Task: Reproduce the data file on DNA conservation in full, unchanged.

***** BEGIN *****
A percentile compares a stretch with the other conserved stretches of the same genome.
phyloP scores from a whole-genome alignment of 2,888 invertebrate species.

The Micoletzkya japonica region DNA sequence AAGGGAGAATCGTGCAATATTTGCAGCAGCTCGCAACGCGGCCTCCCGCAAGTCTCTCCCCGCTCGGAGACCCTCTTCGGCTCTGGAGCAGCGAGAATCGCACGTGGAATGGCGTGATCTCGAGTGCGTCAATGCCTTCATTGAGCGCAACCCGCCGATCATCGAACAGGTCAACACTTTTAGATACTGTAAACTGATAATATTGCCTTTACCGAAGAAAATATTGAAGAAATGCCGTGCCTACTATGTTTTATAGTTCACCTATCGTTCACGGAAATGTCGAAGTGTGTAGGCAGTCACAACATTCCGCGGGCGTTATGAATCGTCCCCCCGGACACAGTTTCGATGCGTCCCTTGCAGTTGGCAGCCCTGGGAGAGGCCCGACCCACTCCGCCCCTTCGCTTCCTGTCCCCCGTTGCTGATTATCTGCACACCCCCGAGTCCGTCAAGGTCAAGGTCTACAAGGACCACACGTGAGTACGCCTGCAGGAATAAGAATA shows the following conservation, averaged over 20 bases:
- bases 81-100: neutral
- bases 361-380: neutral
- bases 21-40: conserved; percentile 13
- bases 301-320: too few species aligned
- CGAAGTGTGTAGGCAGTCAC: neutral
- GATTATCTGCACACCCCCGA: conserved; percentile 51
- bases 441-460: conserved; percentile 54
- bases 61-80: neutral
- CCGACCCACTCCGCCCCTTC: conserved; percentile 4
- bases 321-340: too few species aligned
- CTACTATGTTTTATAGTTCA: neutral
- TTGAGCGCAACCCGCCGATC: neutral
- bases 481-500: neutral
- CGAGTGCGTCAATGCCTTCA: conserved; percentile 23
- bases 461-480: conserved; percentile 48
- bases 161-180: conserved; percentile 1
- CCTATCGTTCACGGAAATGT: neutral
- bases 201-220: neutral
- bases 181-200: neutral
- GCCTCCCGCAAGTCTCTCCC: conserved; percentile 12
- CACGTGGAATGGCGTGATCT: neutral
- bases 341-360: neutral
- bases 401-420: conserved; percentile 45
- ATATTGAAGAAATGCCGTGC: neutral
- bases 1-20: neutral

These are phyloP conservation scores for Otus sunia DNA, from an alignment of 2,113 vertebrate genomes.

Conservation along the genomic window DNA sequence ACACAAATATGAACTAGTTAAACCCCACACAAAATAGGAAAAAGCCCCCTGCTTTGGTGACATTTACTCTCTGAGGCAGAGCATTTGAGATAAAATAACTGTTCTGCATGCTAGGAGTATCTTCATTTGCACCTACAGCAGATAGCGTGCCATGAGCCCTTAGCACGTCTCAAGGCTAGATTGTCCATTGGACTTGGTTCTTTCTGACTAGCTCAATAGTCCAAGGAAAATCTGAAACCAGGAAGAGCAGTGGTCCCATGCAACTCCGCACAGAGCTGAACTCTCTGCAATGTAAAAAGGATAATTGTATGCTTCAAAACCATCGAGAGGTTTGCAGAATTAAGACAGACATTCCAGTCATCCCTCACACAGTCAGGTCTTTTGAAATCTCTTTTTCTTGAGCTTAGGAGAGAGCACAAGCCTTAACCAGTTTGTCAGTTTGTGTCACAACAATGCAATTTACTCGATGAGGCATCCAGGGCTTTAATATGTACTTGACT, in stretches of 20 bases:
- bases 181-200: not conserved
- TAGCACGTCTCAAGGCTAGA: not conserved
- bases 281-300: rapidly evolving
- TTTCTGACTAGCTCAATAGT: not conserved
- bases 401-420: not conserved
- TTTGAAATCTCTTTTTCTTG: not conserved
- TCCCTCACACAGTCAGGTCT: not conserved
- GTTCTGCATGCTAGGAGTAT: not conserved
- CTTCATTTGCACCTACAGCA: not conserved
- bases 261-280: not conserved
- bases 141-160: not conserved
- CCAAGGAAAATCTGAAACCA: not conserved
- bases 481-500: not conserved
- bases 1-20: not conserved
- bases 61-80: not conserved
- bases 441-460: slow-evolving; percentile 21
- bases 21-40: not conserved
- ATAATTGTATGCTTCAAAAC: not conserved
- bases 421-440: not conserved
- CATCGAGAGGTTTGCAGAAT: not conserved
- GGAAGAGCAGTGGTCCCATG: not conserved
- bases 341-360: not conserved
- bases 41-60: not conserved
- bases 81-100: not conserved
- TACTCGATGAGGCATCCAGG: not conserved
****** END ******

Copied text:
A percentile compares a stretch with the other conserved stretches of the same genome.
phyloP scores from a whole-genome alignment of 2,888 invertebrate species.

The Micoletzkya japonica region DNA sequence AAGGGAGAATCGTGCAATATTTGCAGCAGCTCGCAACGCGGCCTCCCGCAAGTCTCTCCCCGCTCGGAGACCCTCTTCGGCTCTGGAGCAGCGAGAATCGCACGTGGAATGGCGTGATCTCGAGTGCGTCAATGCCTTCATTGAGCGCAACCCGCCGATCATCGAACAGGTCAACACTTTTAGATACTGTAAACTGATAATATTGCCTTTACCGAAGAAAATATTGAAGAAATGCCGTGCCTACTATGTTTTATAGTTCACCTATCGTTCACGGAAATGTCGAAGTGTGTAGGCAGTCACAACATTCCGCGGGCGTTATGAATCGTCCCCCCGGACACAGTTTCGATGCGTCCCTTGCAGTTGGCAGCCCTGGGAGAGGCCCGACCCACTCCGCCCCTTCGCTTCCTGTCCCCCGTTGCTGATTATCTGCACACCCCCGAGTCCGTCAAGGTCAAGGTCTACAAGGACCACACGTGAGTACGCCTGCAGGAATAAGAATA shows the following conservation, averaged over 20 bases:
- bases 81-100: neutral
- bases 361-380: neutral
- bases 21-40: conserved; percentile 13
- bases 301-320: too few species aligned
- CGAAGTGTGTAGGCAGTCAC: neutral
- GATTATCTGCACACCCCCGA: conserved; percentile 51
- bases 441-460: conserved; percentile 54
- bases 61-80: neutral
- CCGACCCACTCCGCCCCTTC: conserved; percentile 4
- bases 321-340: too few species aligned
- CTACTATGTTTTATAGTTCA: neutral
- TTGAGCGCAACCCGCCGATC: neutral
- bases 481-500: neutral
- CGAGTGCGTCAATGCCTTCA: conserved; percentile 23
- bases 461-480: conserved; percentile 48
- bases 161-180: conserved; percentile 1
- CCTATCGTTCACGGAAATGT: neutral
- bases 201-220: neutral
- bases 181-200: neutral
- GCCTCCCGCAAGTCTCTCCC: conserved; percentile 12
- CACGTGGAATGGCGTGATCT: neutral
- bases 341-360: neutral
- bases 401-420: conserved; percentile 45
- ATATTGAAGAAATGCCGTGC: neutral
- bases 1-20: neutral

These are phyloP conservation scores for Otus sunia DNA, from an alignment of 2,113 vertebrate genomes.

Conservation along the genomic window DNA sequence ACACAAATATGAACTAGTTAAACCCCACACAAAATAGGAAAAAGCCCCCTGCTTTGGTGACATTTACTCTCTGAGGCAGAGCATTTGAGATAAAATAACTGTTCTGCATGCTAGGAGTATCTTCATTTGCACCTACAGCAGATAGCGTGCCATGAGCCCTTAGCACGTCTCAAGGCTAGATTGTCCATTGGACTTGGTTCTTTCTGACTAGCTCAATAGTCCAAGGAAAATCTGAAACCAGGAAGAGCAGTGGTCCCATGCAACTCCGCACAGAGCTGAACTCTCTGCAATGTAAAAAGGATAATTGTATGCTTCAAAACCATCGAGAGGTTTGCAGAATTAAGACAGACATTCCAGTCATCCCTCACACAGTCAGGTCTTTTGAAATCTCTTTTTCTTGAGCTTAGGAGAGAGCACAAGCCTTAACCAGTTTGTCAGTTTGTGTCACAACAATGCAATTTACTCGATGAGGCATCCAGGGCTTTAATATGTACTTGACT, in stretches of 20 bases:
- bases 181-200: not conserved
- TAGCACGTCTCAAGGCTAGA: not conserved
- bases 281-300: rapidly evolving
- TTTCTGACTAGCTCAATAGT: not conserved
- bases 401-420: not conserved
- TTTGAAATCTCTTTTTCTTG: not conserved
- TCCCTCACACAGTCAGGTCT: not conserved
- GTTCTGCATGCTAGGAGTAT: not conserved
- CTTCATTTGCACCTACAGCA: not conserved
- bases 261-280: not conserved
- bases 141-160: not conserved
- CCAAGGAAAATCTGAAACCA: not conserved
- bases 481-500: not conserved
- bases 1-20: not conserved
- bases 61-80: not conserved
- bases 441-460: slow-evolving; percentile 21
- bases 21-40: not conserved
- ATAATTGTATGCTTCAAAAC: not conserved
- bases 421-440: not conserved
- CATCGAGAGGTTTGCAGAAT: not conserved
- GGAAGAGCAGTGGTCCCATG: not conserved
- bases 341-360: not conserved
- bases 41-60: not conserved
- bases 81-100: not conserved
- TACTCGATGAGGCATCCAGG: not conserved